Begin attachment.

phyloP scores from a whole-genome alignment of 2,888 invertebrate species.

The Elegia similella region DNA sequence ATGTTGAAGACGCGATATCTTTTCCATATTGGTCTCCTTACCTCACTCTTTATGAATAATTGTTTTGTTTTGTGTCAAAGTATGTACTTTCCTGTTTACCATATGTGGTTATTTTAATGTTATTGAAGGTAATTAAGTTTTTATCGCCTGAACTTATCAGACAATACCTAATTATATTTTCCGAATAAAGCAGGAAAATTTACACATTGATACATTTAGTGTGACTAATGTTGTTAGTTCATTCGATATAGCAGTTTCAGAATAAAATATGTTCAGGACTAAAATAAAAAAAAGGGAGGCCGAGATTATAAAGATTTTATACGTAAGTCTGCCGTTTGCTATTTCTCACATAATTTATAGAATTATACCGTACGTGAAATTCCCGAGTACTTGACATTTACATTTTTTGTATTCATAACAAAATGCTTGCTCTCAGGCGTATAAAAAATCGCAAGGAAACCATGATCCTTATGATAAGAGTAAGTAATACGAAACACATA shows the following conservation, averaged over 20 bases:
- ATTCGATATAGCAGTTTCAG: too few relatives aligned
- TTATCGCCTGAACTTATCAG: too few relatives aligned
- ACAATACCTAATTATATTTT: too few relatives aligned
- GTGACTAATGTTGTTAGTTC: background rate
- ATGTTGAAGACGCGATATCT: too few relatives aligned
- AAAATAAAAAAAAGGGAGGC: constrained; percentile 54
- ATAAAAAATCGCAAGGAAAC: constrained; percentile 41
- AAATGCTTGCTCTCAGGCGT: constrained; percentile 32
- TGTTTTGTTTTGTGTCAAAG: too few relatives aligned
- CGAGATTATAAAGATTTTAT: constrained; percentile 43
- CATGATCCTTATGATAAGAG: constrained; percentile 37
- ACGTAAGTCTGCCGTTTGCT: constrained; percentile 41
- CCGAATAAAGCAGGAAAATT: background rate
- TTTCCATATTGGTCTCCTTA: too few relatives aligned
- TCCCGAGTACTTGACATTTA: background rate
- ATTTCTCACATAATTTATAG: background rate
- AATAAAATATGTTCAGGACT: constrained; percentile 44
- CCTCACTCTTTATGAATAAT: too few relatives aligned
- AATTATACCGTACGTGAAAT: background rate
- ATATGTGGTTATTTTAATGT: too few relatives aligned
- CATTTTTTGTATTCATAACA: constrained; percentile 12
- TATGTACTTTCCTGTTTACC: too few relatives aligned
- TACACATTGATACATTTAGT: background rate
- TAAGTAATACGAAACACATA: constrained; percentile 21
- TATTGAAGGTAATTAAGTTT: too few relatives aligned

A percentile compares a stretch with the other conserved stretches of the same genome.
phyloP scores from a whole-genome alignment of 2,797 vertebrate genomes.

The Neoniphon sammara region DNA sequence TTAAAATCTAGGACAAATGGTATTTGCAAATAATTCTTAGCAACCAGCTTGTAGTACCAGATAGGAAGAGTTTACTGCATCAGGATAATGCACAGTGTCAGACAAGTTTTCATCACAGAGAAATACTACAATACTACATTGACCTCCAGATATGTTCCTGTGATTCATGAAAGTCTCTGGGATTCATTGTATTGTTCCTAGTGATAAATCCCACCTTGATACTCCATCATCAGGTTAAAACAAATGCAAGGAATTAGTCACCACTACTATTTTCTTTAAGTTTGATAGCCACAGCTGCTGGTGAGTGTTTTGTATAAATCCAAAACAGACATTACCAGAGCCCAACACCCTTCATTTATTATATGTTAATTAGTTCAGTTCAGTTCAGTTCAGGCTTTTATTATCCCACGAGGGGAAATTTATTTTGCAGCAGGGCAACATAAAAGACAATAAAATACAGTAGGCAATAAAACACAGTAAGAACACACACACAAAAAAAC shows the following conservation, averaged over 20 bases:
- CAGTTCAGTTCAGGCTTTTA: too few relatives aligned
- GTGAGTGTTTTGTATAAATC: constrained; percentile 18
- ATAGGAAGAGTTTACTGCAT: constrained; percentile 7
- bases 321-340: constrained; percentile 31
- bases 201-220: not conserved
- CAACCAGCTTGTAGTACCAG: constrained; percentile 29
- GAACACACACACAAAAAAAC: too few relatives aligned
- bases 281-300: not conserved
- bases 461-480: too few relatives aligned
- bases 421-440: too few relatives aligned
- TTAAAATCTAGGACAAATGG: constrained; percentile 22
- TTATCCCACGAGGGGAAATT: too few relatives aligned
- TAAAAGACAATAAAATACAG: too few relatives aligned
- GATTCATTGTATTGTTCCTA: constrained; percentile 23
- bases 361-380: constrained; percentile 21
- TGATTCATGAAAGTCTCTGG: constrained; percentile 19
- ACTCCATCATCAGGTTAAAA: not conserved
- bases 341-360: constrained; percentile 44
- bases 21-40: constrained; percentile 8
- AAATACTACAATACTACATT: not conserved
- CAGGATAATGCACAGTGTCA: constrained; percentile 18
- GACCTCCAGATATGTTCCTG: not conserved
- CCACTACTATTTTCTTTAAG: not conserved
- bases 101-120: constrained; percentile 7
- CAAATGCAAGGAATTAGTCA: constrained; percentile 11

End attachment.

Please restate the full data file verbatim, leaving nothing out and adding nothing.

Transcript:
phyloP scores from a whole-genome alignment of 2,888 invertebrate species.

The Elegia similella region DNA sequence ATGTTGAAGACGCGATATCTTTTCCATATTGGTCTCCTTACCTCACTCTTTATGAATAATTGTTTTGTTTTGTGTCAAAGTATGTACTTTCCTGTTTACCATATGTGGTTATTTTAATGTTATTGAAGGTAATTAAGTTTTTATCGCCTGAACTTATCAGACAATACCTAATTATATTTTCCGAATAAAGCAGGAAAATTTACACATTGATACATTTAGTGTGACTAATGTTGTTAGTTCATTCGATATAGCAGTTTCAGAATAAAATATGTTCAGGACTAAAATAAAAAAAAGGGAGGCCGAGATTATAAAGATTTTATACGTAAGTCTGCCGTTTGCTATTTCTCACATAATTTATAGAATTATACCGTACGTGAAATTCCCGAGTACTTGACATTTACATTTTTTGTATTCATAACAAAATGCTTGCTCTCAGGCGTATAAAAAATCGCAAGGAAACCATGATCCTTATGATAAGAGTAAGTAATACGAAACACATA shows the following conservation, averaged over 20 bases:
- ATTCGATATAGCAGTTTCAG: too few relatives aligned
- TTATCGCCTGAACTTATCAG: too few relatives aligned
- ACAATACCTAATTATATTTT: too few relatives aligned
- GTGACTAATGTTGTTAGTTC: background rate
- ATGTTGAAGACGCGATATCT: too few relatives aligned
- AAAATAAAAAAAAGGGAGGC: constrained; percentile 54
- ATAAAAAATCGCAAGGAAAC: constrained; percentile 41
- AAATGCTTGCTCTCAGGCGT: constrained; percentile 32
- TGTTTTGTTTTGTGTCAAAG: too few relatives aligned
- CGAGATTATAAAGATTTTAT: constrained; percentile 43
- CATGATCCTTATGATAAGAG: constrained; percentile 37
- ACGTAAGTCTGCCGTTTGCT: constrained; percentile 41
- CCGAATAAAGCAGGAAAATT: background rate
- TTTCCATATTGGTCTCCTTA: too few relatives aligned
- TCCCGAGTACTTGACATTTA: background rate
- ATTTCTCACATAATTTATAG: background rate
- AATAAAATATGTTCAGGACT: constrained; percentile 44
- CCTCACTCTTTATGAATAAT: too few relatives aligned
- AATTATACCGTACGTGAAAT: background rate
- ATATGTGGTTATTTTAATGT: too few relatives aligned
- CATTTTTTGTATTCATAACA: constrained; percentile 12
- TATGTACTTTCCTGTTTACC: too few relatives aligned
- TACACATTGATACATTTAGT: background rate
- TAAGTAATACGAAACACATA: constrained; percentile 21
- TATTGAAGGTAATTAAGTTT: too few relatives aligned

A percentile compares a stretch with the other conserved stretches of the same genome.
phyloP scores from a whole-genome alignment of 2,797 vertebrate genomes.

The Neoniphon sammara region DNA sequence TTAAAATCTAGGACAAATGGTATTTGCAAATAATTCTTAGCAACCAGCTTGTAGTACCAGATAGGAAGAGTTTACTGCATCAGGATAATGCACAGTGTCAGACAAGTTTTCATCACAGAGAAATACTACAATACTACATTGACCTCCAGATATGTTCCTGTGATTCATGAAAGTCTCTGGGATTCATTGTATTGTTCCTAGTGATAAATCCCACCTTGATACTCCATCATCAGGTTAAAACAAATGCAAGGAATTAGTCACCACTACTATTTTCTTTAAGTTTGATAGCCACAGCTGCTGGTGAGTGTTTTGTATAAATCCAAAACAGACATTACCAGAGCCCAACACCCTTCATTTATTATATGTTAATTAGTTCAGTTCAGTTCAGTTCAGGCTTTTATTATCCCACGAGGGGAAATTTATTTTGCAGCAGGGCAACATAAAAGACAATAAAATACAGTAGGCAATAAAACACAGTAAGAACACACACACAAAAAAAC shows the following conservation, averaged over 20 bases:
- CAGTTCAGTTCAGGCTTTTA: too few relatives aligned
- GTGAGTGTTTTGTATAAATC: constrained; percentile 18
- ATAGGAAGAGTTTACTGCAT: constrained; percentile 7
- bases 321-340: constrained; percentile 31
- bases 201-220: not conserved
- CAACCAGCTTGTAGTACCAG: constrained; percentile 29
- GAACACACACACAAAAAAAC: too few relatives aligned
- bases 281-300: not conserved
- bases 461-480: too few relatives aligned
- bases 421-440: too few relatives aligned
- TTAAAATCTAGGACAAATGG: constrained; percentile 22
- TTATCCCACGAGGGGAAATT: too few relatives aligned
- TAAAAGACAATAAAATACAG: too few relatives aligned
- GATTCATTGTATTGTTCCTA: constrained; percentile 23
- bases 361-380: constrained; percentile 21
- TGATTCATGAAAGTCTCTGG: constrained; percentile 19
- ACTCCATCATCAGGTTAAAA: not conserved
- bases 341-360: constrained; percentile 44
- bases 21-40: constrained; percentile 8
- AAATACTACAATACTACATT: not conserved
- CAGGATAATGCACAGTGTCA: constrained; percentile 18
- GACCTCCAGATATGTTCCTG: not conserved
- CCACTACTATTTTCTTTAAG: not conserved
- bases 101-120: constrained; percentile 7
- CAAATGCAAGGAATTAGTCA: constrained; percentile 11